Grand Slam!

Quiet, please, while we take a tour of some of the world's best tennis courts

By Google Arts & Culture

Alice Marble (1939-08) by Gjon MiliLIFE Photo Collection

Competitive tennis around the world culminates in the four Grand Slam tournaments each year.  Here, Street View serves up an ace with tours of the Grand Slam's hallowed venues.

Margaret Court Arena

The Grand Slam Tour starts here, at Melbourne's Margaret Court Arena, where the Australian Open is held. Opened in 1988 as Show Court One, the arena was refitted in 2011 to feature a retractable roof, to allow players to compete come pouring rain or bright summer shine.

Court Philippe Chatrier, France

Next up, from late May to early June is the French Open - sometimes known as the Roland-Garros after the former name of the venue. The tournament was founded in 1891, and is notable for the red clay surface.

Court Philippe Chatrier, France

The clay surface causes the balls to bounce high and slow down - compared to grass or solid courts, making for a a slower, more tactical style of game. Pete Sampras' powerful serves won him 14 Grand Slams, but he never won the French Open.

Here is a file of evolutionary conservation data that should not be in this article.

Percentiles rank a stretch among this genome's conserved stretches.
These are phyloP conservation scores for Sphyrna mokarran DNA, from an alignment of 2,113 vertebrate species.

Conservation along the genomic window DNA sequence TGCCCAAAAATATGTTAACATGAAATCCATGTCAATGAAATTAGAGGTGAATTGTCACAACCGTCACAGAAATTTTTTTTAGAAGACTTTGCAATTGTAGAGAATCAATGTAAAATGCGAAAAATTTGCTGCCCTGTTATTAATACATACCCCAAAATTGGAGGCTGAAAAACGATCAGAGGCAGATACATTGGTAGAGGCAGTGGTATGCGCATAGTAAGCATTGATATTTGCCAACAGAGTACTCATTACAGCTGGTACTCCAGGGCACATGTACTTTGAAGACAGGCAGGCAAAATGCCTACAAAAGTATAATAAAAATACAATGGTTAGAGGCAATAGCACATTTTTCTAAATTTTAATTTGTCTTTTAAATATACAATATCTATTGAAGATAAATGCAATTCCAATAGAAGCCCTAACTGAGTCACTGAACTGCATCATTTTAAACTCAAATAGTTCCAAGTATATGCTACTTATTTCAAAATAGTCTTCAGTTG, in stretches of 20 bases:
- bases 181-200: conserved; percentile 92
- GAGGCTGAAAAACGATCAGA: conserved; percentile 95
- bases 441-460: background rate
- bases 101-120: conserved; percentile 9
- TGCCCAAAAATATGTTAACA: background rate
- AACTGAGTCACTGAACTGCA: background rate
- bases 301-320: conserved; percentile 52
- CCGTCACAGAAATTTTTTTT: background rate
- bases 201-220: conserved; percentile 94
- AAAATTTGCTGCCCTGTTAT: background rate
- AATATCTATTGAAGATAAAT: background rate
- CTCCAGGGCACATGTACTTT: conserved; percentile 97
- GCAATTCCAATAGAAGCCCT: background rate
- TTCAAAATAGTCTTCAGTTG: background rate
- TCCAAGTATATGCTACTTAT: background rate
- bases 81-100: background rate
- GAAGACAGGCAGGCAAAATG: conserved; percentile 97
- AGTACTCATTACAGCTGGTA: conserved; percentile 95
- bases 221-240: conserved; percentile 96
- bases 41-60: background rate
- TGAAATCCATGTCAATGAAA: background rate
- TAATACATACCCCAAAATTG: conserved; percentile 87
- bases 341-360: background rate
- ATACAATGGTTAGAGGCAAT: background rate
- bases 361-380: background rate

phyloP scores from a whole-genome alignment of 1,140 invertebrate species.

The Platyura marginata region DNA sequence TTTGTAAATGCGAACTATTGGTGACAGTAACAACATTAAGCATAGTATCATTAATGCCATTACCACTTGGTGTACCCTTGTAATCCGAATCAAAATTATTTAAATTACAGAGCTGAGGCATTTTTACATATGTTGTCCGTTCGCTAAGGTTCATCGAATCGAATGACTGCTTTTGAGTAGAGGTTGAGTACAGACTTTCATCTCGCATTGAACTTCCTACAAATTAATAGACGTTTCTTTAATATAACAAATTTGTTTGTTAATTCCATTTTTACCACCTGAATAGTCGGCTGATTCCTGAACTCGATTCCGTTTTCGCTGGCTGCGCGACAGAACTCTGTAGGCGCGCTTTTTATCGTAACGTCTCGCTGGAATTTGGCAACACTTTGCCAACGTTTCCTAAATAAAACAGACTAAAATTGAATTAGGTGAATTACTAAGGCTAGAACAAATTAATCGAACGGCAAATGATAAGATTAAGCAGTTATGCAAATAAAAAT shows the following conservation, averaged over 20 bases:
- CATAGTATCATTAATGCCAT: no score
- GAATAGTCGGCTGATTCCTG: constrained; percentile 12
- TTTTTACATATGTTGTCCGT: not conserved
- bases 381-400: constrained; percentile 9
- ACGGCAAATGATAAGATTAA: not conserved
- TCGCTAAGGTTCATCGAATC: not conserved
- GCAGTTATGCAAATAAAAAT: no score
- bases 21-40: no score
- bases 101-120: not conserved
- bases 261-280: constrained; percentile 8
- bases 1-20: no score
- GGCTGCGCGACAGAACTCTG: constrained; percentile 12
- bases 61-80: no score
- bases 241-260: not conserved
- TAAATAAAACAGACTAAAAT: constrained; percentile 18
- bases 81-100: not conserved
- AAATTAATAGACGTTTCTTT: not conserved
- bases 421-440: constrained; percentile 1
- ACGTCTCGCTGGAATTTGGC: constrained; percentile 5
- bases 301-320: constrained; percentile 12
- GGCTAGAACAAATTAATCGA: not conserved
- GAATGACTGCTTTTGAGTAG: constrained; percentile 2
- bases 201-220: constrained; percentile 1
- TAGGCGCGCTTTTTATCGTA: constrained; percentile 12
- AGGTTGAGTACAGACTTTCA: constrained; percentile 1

Centre Court, England

Centre Court at Wimbledon - or to give it its full name, the All England Lawn Tennis and Croquet Club. The etiquette of this arena is legendary, as are the refreshments: champagne and strawberries & cream. Cheers!

It's a popular tournament, but if you didn't manage to get a ticket, you can always go and join the crowds watching the big screens at the Aorangi Terrace, known affectionately as Henman Hill, after the retired British champion Tim Henman.

Arthur Ashe Stadium, New York, USA

The US Open is the last of the four, and one of the oldest. The tournament was first held in 1881 as the US National Championship. The US Open starts on the last Monday of August and continues for two weeks, with the middle weekend coinciding with the US Labor Day holiday.

Arthur Ashe Stadium, New York, USA

The stadium is named after Arthur Ashe, the African-American who won the men's singles title at the inaugural US Open in 1968, the Australian Open in 1970, and Wimbledon in 1975 and who was inducted into the International Tennis Hall of Fame in 1985.

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